Forty years ago, Peacham’s unofficial naturalist was Thelma White, who lived down on East Peacham Brook. An educator and wonderful person, Thelma was one of our early acquaintances. Not long after we moved in, Thelma appeared at the door with a Harvard researcher. She asked if they could walk down into the swamp so she could show him an endangered plant that she knew grew down there. About 10 years ago one of Vermont’s premier naturalists, Liz Thompson, agreed to come walk the swamp with me. Her sharp eyes and agile brain registered a host of unusual plants and she quickly analyzed the conditions that have led to this assemblage of organisms. Aside from the physical elements of the bowl where the swamp sits, a major influence is the pH of the groundwater that seeps in from all sides. Liz tested one seep that has a pH of 7.6, a sure indicator of calcareous bedrock. Northern White Cedar thrives in higher pH soil. By contrast, Peacham Bog, just five miles to the west, sits over granitic bedrock and is very acidic (low pH).
Northern White Cedar lives in swamps, but it also thrives in dry soil. It grows at an infinitesimal rate in a crowded wet swamp, never getting very big at all. Upon a hillside in good soil, it grows steadily, and 18-inch cedar trees are not uncommon in Caledonia County. These remarkable trees can live a very long time. In Vermont, some cedars are over 200 years old. Way down at the southern edge of their range, in Natural Bridge State Park in Virginia, a Northern White Cedar died 30 years ago and was found to be 1,600 years old!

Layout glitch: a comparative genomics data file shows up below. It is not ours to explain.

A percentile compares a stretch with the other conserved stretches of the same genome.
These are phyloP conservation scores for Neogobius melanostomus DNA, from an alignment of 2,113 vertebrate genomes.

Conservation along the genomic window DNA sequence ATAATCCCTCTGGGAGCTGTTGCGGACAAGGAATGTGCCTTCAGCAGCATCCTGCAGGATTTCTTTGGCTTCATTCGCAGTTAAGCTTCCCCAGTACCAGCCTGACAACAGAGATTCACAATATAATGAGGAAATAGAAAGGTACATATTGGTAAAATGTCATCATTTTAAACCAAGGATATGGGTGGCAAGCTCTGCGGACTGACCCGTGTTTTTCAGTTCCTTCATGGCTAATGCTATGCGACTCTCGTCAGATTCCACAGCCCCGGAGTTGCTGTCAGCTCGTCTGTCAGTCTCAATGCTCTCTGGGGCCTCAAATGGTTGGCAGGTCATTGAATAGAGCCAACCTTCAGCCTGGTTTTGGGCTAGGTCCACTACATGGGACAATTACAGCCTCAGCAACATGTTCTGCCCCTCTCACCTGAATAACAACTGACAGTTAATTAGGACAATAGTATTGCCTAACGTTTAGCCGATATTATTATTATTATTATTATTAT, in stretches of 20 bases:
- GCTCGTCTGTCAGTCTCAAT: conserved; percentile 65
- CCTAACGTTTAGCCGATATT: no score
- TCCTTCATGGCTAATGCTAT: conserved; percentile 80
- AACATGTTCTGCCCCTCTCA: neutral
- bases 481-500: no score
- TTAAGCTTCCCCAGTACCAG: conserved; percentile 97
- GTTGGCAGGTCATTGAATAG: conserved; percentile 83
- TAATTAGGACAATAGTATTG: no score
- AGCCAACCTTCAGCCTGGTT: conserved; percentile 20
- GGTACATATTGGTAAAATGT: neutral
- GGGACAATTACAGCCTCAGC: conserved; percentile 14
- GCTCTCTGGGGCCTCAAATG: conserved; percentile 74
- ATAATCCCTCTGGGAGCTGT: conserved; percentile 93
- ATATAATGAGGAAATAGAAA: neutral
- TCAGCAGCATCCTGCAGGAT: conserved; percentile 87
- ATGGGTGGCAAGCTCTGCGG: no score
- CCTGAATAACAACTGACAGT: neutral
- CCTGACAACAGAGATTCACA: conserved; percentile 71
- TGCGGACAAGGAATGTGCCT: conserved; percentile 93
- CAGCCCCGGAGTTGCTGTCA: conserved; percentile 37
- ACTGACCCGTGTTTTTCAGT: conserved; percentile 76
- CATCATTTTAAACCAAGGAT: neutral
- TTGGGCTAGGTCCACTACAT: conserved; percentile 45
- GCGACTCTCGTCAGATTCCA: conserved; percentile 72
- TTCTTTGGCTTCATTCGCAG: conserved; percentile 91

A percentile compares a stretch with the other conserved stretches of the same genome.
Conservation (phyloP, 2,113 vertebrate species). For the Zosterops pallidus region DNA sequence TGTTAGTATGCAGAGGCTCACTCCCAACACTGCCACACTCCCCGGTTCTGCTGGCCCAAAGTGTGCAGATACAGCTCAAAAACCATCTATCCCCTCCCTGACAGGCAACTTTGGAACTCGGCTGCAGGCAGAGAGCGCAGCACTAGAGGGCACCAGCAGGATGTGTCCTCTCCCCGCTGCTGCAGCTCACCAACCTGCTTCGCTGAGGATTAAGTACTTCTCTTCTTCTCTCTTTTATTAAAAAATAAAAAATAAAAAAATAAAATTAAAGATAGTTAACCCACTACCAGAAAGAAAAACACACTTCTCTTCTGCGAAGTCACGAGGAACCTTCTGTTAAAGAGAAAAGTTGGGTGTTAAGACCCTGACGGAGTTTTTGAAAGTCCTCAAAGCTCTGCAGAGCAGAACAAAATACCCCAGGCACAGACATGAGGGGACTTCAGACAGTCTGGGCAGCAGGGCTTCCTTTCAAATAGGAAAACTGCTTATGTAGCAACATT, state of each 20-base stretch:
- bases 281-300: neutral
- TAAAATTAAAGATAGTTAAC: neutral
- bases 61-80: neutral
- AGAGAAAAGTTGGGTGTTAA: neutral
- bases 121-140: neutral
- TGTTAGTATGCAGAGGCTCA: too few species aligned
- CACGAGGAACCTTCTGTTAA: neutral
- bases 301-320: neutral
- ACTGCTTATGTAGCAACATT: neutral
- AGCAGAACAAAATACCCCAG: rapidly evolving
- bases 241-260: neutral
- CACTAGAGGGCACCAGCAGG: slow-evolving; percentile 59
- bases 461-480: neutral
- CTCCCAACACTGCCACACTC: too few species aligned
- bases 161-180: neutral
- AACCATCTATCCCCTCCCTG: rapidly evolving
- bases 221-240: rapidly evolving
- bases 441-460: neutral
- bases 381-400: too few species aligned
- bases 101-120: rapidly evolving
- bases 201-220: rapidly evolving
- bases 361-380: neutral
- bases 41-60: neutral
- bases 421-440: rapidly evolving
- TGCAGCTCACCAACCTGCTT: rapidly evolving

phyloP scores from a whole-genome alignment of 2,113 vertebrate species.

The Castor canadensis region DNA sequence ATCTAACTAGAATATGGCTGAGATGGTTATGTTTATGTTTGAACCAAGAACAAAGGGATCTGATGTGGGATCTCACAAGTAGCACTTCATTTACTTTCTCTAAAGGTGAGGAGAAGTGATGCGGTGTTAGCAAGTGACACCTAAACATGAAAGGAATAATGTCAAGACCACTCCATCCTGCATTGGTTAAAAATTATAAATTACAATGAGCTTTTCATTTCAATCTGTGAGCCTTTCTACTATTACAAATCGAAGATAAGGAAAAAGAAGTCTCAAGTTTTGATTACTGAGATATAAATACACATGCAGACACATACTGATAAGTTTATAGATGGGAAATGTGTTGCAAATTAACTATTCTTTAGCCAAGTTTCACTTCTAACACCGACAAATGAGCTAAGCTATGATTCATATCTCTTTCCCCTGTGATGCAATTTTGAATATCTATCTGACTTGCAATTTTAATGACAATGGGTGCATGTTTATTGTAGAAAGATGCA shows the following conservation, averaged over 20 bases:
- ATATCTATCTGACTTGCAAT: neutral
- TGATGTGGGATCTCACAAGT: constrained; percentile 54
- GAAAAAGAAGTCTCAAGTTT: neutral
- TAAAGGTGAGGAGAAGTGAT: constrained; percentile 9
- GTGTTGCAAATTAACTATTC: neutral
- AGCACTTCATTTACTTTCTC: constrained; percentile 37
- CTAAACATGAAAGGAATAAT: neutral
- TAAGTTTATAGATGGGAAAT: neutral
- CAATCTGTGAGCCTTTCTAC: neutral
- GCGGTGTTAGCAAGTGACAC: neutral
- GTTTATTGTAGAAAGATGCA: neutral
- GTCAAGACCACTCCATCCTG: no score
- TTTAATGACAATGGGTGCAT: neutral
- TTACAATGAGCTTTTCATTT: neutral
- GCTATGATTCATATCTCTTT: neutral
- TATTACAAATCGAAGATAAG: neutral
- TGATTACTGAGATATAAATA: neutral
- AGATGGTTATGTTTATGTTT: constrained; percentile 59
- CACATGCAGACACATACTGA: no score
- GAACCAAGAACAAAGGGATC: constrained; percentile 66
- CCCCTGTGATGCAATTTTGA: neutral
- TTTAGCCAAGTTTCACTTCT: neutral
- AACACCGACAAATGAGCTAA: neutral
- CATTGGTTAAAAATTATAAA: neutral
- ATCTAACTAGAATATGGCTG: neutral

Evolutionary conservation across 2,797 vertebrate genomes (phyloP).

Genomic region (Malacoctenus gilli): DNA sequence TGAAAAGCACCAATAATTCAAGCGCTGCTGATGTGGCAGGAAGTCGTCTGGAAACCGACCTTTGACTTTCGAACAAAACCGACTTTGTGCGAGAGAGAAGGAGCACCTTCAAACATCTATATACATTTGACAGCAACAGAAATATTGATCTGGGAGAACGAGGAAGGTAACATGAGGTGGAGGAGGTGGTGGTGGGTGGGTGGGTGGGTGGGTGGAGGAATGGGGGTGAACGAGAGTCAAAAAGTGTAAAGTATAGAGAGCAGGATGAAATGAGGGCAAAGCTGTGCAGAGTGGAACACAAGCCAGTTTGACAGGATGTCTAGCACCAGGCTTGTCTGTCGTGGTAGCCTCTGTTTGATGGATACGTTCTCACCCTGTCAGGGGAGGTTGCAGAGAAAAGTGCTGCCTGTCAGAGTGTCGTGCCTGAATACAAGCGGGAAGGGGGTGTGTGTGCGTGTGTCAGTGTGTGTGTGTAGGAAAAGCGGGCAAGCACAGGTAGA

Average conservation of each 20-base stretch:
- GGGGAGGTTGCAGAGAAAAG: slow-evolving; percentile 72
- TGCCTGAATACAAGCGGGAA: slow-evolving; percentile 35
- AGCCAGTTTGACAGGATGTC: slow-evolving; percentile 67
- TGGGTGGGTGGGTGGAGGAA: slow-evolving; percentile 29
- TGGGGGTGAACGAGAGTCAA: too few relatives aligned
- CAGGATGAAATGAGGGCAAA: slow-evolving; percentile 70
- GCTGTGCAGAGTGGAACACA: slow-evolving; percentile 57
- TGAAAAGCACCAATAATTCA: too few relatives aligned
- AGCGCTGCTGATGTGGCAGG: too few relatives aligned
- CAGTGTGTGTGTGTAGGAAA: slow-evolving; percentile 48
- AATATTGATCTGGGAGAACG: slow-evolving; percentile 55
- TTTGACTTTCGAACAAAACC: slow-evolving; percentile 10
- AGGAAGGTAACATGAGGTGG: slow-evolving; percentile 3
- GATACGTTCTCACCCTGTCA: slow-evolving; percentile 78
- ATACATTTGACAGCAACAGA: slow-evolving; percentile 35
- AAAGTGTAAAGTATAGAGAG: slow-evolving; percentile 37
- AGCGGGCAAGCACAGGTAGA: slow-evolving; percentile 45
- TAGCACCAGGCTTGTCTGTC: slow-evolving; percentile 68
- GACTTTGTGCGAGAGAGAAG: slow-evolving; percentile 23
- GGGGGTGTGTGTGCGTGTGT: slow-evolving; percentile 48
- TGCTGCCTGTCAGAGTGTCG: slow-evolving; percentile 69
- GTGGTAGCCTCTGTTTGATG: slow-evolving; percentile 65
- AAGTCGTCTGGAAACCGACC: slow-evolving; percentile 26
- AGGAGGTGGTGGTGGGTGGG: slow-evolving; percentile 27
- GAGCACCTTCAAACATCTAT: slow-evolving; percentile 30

The story goes that in 1536 the explorer Jacques Cartier’s expedition to eastern North America suffered badly from scurvy (lack of vitamin C). Savvy natives showed the ignorant Europeans how to make tea from cedar, which promptly perked up the crew. From then on, this magical tree became Arborvitae, the Tree of Life. Nurseries sell Arborvitae in various forms, often straight Northern White Cedar (Thuja occidentalis), or sometimes a hybrid of two or more species.
Northern White is not the only cedar species. Eastern Red Cedar (Juniperus virginiana - a juniper, not really a cedar) grows sparsely in low areas of southwestern Vermont, and close to Lake Champlain, but not here in the NEK. The cedar clapboards and decking that you can buy at the lumberyard are sawn from Western Red Cedar (Thuja plicata), which grows very tall, very big, and very straight in the Pacific Northwest, especially British Columbia. It is superior in lumber quality to our Northern White Cedar, which is small and generally full of knots. Even bigger than Western Red Cedar is Alaskan Yellow Cedar, which grows in the Pacific rainforest to prodigious size and age; a few have lived 2,000 years.
All cedars are known for rot resistance, although you will notice that cedar fence posts rot around the outside below ground level in the first 10 years. It is the sapwood that rots, which generally is only the outer inch of the post. The heartwood remains sound for many more years. As an aging human, I get comfort from that fact.
Tim McKay is a conservationist, tree farmer and woodworker in Peacham.